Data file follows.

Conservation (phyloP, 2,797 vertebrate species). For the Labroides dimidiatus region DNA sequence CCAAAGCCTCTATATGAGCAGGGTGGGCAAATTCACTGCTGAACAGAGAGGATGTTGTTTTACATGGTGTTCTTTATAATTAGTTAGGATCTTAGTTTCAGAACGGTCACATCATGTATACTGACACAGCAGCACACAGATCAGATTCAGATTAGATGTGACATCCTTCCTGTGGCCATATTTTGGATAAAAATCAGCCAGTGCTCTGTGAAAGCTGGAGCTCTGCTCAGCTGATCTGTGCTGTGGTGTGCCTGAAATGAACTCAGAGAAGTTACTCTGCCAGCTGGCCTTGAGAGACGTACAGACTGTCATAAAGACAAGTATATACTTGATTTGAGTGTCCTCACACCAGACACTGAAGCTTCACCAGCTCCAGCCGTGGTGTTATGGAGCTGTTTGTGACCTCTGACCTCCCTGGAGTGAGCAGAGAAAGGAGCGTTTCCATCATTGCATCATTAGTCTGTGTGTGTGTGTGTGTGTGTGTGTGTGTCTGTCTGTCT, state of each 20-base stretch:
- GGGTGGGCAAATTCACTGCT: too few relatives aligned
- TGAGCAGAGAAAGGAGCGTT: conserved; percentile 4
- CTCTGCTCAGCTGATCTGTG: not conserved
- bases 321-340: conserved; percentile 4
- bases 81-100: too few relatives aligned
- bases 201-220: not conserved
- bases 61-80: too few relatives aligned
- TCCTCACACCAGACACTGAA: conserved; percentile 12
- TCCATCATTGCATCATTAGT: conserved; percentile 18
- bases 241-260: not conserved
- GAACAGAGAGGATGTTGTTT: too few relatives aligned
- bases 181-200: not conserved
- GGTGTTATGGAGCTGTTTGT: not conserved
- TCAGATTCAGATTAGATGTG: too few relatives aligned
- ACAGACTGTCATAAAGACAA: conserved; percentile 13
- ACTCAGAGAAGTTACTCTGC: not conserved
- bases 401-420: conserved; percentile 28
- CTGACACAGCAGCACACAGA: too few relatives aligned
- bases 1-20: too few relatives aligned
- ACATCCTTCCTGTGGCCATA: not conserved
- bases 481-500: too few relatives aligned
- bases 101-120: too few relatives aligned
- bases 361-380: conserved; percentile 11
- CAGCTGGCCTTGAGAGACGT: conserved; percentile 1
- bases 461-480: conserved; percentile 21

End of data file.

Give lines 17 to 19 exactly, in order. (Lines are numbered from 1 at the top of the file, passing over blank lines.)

- ACTCAGAGAAGTTACTCTGC: not conserved
- bases 401-420: conserved; percentile 28
- CTGACACAGCAGCACACAGA: too few relatives aligned